Tougher Ethics Rules for Council that Guides Public Pension Investments

John Reitmeyer | August 14, 2018 | Budget
Questions raised about some previous decisions have led to new restrictions on panel that determines broad investment strategies and asset allocation for public-worker pension system

Sen. Joseph Pennacchio (R-Morris) was the primary sponsor of legislation to tighten ethics rules for State Investment Council.
When members of the State Investment Council, a panel that plays a key role in the handling of New Jersey’s public-worker pension assets, hold their next public meeting they will be working under tougher ethics rules thanks to a bipartisan bill Gov. Phil Murphy recently signed into law.

The new restrictions prohibit any member of the council from voting on a specific investment if it relates to a company or firm they work for or have worked for, or if they have a direct investment in a company or firm that’s worth more than $5,000.

The toughening of the council’s ethics rules caps an effort that goes back roughly a decade after questions were raised about investment decisions that were made in the run up to the Great Recession. But it remains to be seen when the council will hold its next public meeting as the state Senate has yet to consider a slate of eight nominees that Murphy put forward in April to replace members who were appointed by former Gov. Chris Christie. That inaction forced the panel’s July meeting to be postponed, and it is not expected to meet in August.

The state Division of Investment within the Department of Treasury makes most day-to-day investment decisions for the $78.6 billion pension system, but the broader strategies and asset allocations are set by members of the investment council. Half the 16 seats on the council — which was established by a state law that originated in the 1950s — are set aside for the direct appointees of the governor, and most others represent public-worker groups.

In danger of being kicked off council

The council typically meets every other month in Trenton, with members voting on general policy matters. It also receives public briefings and due-diligence reports from staff on other issues that don’t always require votes to be recorded. At times, members leave the meeting room to ensure they are not drawn into discussions where there may be a conflict of interest.

Members of State Investment Council must now operate under clearer ethics regulations.
But under the new law enacted by Murphy, members of the council will now be in danger of losing their seat on the panel if they decide to vote on any investment transaction that directly involves a company or firm that they work for or have worked for. The same restriction applies if the investment involves a company that their spouse works for or has worked for.

Members will also be in danger of being kicked off the council if they participate in a vote involving an investment transaction with any entity where they have a personal investment worth $5,000 or more. The same rule will apply if their spouse has a personal investment worth $5,000 or more, a bar that appears high enough to prevent it from catching routine stock investments or 401(k) holdings.

The new law was inspired by questions that were raised in 2008 about a stake in Lehman Brothers, a now-defunct New York investment bank, that the pension system took on just before the onset of the Great Recession, according to the legislation’s primary sponsor Joseph Pennacchio (R-Morris).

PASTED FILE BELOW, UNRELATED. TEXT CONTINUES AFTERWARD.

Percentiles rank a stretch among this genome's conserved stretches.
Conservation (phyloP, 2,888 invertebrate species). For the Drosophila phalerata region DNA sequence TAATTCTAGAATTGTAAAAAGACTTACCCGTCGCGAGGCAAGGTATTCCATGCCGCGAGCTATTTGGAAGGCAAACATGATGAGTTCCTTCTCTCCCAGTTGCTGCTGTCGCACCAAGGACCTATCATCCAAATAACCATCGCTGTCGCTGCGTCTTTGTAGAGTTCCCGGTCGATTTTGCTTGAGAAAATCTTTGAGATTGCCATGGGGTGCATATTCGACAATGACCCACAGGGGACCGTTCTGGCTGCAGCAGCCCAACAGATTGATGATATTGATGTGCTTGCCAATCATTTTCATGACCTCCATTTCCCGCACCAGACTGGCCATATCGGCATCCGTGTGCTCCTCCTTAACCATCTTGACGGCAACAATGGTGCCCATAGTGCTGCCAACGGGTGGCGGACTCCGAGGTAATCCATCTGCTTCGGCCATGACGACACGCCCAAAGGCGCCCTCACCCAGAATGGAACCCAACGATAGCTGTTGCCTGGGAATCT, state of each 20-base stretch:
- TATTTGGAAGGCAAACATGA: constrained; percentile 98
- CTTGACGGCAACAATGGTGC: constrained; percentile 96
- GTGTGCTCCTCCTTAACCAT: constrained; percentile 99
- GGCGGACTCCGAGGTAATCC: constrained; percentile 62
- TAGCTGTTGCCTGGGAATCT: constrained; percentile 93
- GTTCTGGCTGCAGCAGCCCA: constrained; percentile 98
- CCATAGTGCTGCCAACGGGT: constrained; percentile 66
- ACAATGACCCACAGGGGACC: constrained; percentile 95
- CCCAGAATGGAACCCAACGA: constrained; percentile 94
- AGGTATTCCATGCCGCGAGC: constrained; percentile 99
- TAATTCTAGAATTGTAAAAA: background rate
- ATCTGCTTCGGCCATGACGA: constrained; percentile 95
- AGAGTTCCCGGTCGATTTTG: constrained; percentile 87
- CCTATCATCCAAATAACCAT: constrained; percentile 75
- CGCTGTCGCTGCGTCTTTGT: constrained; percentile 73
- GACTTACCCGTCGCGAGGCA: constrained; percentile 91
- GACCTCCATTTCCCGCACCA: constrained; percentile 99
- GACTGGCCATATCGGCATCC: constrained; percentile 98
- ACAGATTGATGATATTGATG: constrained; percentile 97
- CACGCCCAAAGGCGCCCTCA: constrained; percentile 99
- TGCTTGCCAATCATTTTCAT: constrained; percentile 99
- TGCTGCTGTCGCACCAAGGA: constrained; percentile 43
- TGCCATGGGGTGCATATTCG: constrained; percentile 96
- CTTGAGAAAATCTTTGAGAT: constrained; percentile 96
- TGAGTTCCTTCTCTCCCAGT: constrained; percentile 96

While the investment itself was pursued by staff at the Division of Investment, two members of the investment council at the time had financial ties to the firm, according to council records. The state ultimately lost money as Lehman Brothers faltered, leading to a lawsuit and an eventual financial settlement.

Several years later, ethics issues also swirled around then investment council chairman Robert Grady; these included questions about pension-fund investments that the state launched and that had financial ties to Grady’s former employer, The Carlyle Group.

Pennacchio: ‘When in doubt, stay out’

Pennacchio said during an interview yesterday that it was “the combination of those two things, but also just general transparency” that led him to pursue tougher ethics rule for investment council members over the last decade. Murphy signed the bill into law in early July, and it went into effect immediately.

“We’re talking about transparency,” Pennacchio said about conflicts of interest that the new law hopes to prevent. “When in doubt, stay out.”

Based on the current legislative calendar, it’s possible that the investment council will still be able to hold its next regular meeting on September 27, with all its vacant seats filled. The Senate has several days scheduled for committee meetings in early September, leaving time for the eight nominees that Murphy named on April 16 to go before the Judiciary Committee. They are: Theodore R. Aronson of Philadelphia, Pa.; Danielle Beyer, Roselle Park; Wasseem Boraie, East Brunswick; Leonard J. Carr, West Orange; Vaughn Crowe, Randolph; Samir M. Pandiri, Chatham; Deepak Raj, Princeton; and Susan Soh, Short Hills.

The Judiciary Committee last met in late July, but only to go over the nomination of state Supreme Court Justice Anne Patterson for tenure on the high court.

Legislative staff have blamed general scheduling matters for the inaction on the investment council nominees, and Senate President Steve Sweeney (D-Gloucester) said he wasn’t personally standing in the way of their confirmation when asked about the holdup recently by NJ Spotlight. Sweeney had previously blocked Senate confirmation of two of Murphy’s nominees for cabinet positions, education commissioner Lamont Repollet and higher education secretary Zakiya Smith Ellis, over specific policy concerns.